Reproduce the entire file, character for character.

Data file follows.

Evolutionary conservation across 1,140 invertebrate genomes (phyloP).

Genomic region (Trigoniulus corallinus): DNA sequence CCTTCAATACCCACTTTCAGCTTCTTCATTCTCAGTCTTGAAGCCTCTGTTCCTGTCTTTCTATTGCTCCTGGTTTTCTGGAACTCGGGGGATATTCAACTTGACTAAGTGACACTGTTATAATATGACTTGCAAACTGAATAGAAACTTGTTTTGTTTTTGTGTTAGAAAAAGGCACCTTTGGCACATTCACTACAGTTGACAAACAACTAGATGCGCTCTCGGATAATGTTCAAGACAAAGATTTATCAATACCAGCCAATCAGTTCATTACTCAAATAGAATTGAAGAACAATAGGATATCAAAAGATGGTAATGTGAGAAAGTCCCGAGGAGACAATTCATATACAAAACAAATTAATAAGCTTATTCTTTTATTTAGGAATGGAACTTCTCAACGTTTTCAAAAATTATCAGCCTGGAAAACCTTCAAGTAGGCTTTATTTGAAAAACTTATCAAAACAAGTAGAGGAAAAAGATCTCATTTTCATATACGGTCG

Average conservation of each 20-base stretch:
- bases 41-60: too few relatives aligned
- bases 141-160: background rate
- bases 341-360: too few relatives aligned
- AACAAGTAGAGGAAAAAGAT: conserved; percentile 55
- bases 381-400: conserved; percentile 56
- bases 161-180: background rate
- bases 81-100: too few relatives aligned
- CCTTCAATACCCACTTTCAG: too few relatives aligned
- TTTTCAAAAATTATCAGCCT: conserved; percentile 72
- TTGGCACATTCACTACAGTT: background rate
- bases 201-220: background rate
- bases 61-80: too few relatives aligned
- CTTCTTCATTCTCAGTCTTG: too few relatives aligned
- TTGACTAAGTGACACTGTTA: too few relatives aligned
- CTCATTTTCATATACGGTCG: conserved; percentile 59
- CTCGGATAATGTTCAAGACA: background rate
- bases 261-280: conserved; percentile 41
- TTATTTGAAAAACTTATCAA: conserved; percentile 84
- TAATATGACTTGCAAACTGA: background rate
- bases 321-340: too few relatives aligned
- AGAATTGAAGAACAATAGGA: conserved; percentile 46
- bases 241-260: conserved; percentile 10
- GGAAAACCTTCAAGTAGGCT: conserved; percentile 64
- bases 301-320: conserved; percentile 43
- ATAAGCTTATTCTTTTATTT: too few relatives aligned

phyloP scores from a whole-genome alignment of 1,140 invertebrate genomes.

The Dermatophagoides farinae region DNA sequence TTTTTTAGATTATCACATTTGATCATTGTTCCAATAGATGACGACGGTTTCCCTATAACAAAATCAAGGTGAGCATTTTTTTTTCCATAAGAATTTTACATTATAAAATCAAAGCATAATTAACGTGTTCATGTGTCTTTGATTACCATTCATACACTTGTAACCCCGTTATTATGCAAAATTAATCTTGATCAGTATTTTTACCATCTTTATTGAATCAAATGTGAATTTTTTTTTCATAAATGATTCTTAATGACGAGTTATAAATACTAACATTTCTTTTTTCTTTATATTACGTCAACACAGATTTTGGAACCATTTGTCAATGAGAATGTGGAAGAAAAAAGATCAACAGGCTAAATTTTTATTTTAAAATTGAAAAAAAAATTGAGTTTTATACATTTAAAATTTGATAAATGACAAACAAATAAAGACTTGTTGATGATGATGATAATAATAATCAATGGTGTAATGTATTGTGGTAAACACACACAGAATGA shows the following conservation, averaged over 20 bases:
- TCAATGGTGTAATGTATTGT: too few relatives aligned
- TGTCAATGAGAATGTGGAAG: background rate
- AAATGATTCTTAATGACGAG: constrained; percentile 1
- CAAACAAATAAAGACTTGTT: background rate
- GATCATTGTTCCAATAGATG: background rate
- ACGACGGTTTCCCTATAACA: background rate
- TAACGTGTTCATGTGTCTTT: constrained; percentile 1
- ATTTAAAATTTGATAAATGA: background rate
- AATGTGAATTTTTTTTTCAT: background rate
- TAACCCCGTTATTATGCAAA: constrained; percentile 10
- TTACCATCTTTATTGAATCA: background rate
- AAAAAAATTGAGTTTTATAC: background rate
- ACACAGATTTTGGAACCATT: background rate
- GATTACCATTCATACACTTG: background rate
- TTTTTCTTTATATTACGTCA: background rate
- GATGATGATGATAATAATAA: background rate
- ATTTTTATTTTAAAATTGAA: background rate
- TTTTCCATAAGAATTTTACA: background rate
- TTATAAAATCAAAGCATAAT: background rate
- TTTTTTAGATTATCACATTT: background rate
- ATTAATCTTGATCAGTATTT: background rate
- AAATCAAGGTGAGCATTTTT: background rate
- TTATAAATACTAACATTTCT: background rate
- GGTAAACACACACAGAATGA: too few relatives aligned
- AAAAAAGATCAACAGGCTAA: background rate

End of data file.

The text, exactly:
Evolutionary conservation across 1,140 invertebrate genomes (phyloP).

Genomic region (Trigoniulus corallinus): DNA sequence CCTTCAATACCCACTTTCAGCTTCTTCATTCTCAGTCTTGAAGCCTCTGTTCCTGTCTTTCTATTGCTCCTGGTTTTCTGGAACTCGGGGGATATTCAACTTGACTAAGTGACACTGTTATAATATGACTTGCAAACTGAATAGAAACTTGTTTTGTTTTTGTGTTAGAAAAAGGCACCTTTGGCACATTCACTACAGTTGACAAACAACTAGATGCGCTCTCGGATAATGTTCAAGACAAAGATTTATCAATACCAGCCAATCAGTTCATTACTCAAATAGAATTGAAGAACAATAGGATATCAAAAGATGGTAATGTGAGAAAGTCCCGAGGAGACAATTCATATACAAAACAAATTAATAAGCTTATTCTTTTATTTAGGAATGGAACTTCTCAACGTTTTCAAAAATTATCAGCCTGGAAAACCTTCAAGTAGGCTTTATTTGAAAAACTTATCAAAACAAGTAGAGGAAAAAGATCTCATTTTCATATACGGTCG

Average conservation of each 20-base stretch:
- bases 41-60: too few relatives aligned
- bases 141-160: background rate
- bases 341-360: too few relatives aligned
- AACAAGTAGAGGAAAAAGAT: conserved; percentile 55
- bases 381-400: conserved; percentile 56
- bases 161-180: background rate
- bases 81-100: too few relatives aligned
- CCTTCAATACCCACTTTCAG: too few relatives aligned
- TTTTCAAAAATTATCAGCCT: conserved; percentile 72
- TTGGCACATTCACTACAGTT: background rate
- bases 201-220: background rate
- bases 61-80: too few relatives aligned
- CTTCTTCATTCTCAGTCTTG: too few relatives aligned
- TTGACTAAGTGACACTGTTA: too few relatives aligned
- CTCATTTTCATATACGGTCG: conserved; percentile 59
- CTCGGATAATGTTCAAGACA: background rate
- bases 261-280: conserved; percentile 41
- TTATTTGAAAAACTTATCAA: conserved; percentile 84
- TAATATGACTTGCAAACTGA: background rate
- bases 321-340: too few relatives aligned
- AGAATTGAAGAACAATAGGA: conserved; percentile 46
- bases 241-260: conserved; percentile 10
- GGAAAACCTTCAAGTAGGCT: conserved; percentile 64
- bases 301-320: conserved; percentile 43
- ATAAGCTTATTCTTTTATTT: too few relatives aligned

phyloP scores from a whole-genome alignment of 1,140 invertebrate genomes.

The Dermatophagoides farinae region DNA sequence TTTTTTAGATTATCACATTTGATCATTGTTCCAATAGATGACGACGGTTTCCCTATAACAAAATCAAGGTGAGCATTTTTTTTTCCATAAGAATTTTACATTATAAAATCAAAGCATAATTAACGTGTTCATGTGTCTTTGATTACCATTCATACACTTGTAACCCCGTTATTATGCAAAATTAATCTTGATCAGTATTTTTACCATCTTTATTGAATCAAATGTGAATTTTTTTTTCATAAATGATTCTTAATGACGAGTTATAAATACTAACATTTCTTTTTTCTTTATATTACGTCAACACAGATTTTGGAACCATTTGTCAATGAGAATGTGGAAGAAAAAAGATCAACAGGCTAAATTTTTATTTTAAAATTGAAAAAAAAATTGAGTTTTATACATTTAAAATTTGATAAATGACAAACAAATAAAGACTTGTTGATGATGATGATAATAATAATCAATGGTGTAATGTATTGTGGTAAACACACACAGAATGA shows the following conservation, averaged over 20 bases:
- TCAATGGTGTAATGTATTGT: too few relatives aligned
- TGTCAATGAGAATGTGGAAG: background rate
- AAATGATTCTTAATGACGAG: constrained; percentile 1
- CAAACAAATAAAGACTTGTT: background rate
- GATCATTGTTCCAATAGATG: background rate
- ACGACGGTTTCCCTATAACA: background rate
- TAACGTGTTCATGTGTCTTT: constrained; percentile 1
- ATTTAAAATTTGATAAATGA: background rate
- AATGTGAATTTTTTTTTCAT: background rate
- TAACCCCGTTATTATGCAAA: constrained; percentile 10
- TTACCATCTTTATTGAATCA: background rate
- AAAAAAATTGAGTTTTATAC: background rate
- ACACAGATTTTGGAACCATT: background rate
- GATTACCATTCATACACTTG: background rate
- TTTTTCTTTATATTACGTCA: background rate
- GATGATGATGATAATAATAA: background rate
- ATTTTTATTTTAAAATTGAA: background rate
- TTTTCCATAAGAATTTTACA: background rate
- TTATAAAATCAAAGCATAAT: background rate
- TTTTTTAGATTATCACATTT: background rate
- ATTAATCTTGATCAGTATTT: background rate
- AAATCAAGGTGAGCATTTTT: background rate
- TTATAAATACTAACATTTCT: background rate
- GGTAAACACACACAGAATGA: too few relatives aligned
- AAAAAAGATCAACAGGCTAA: background rate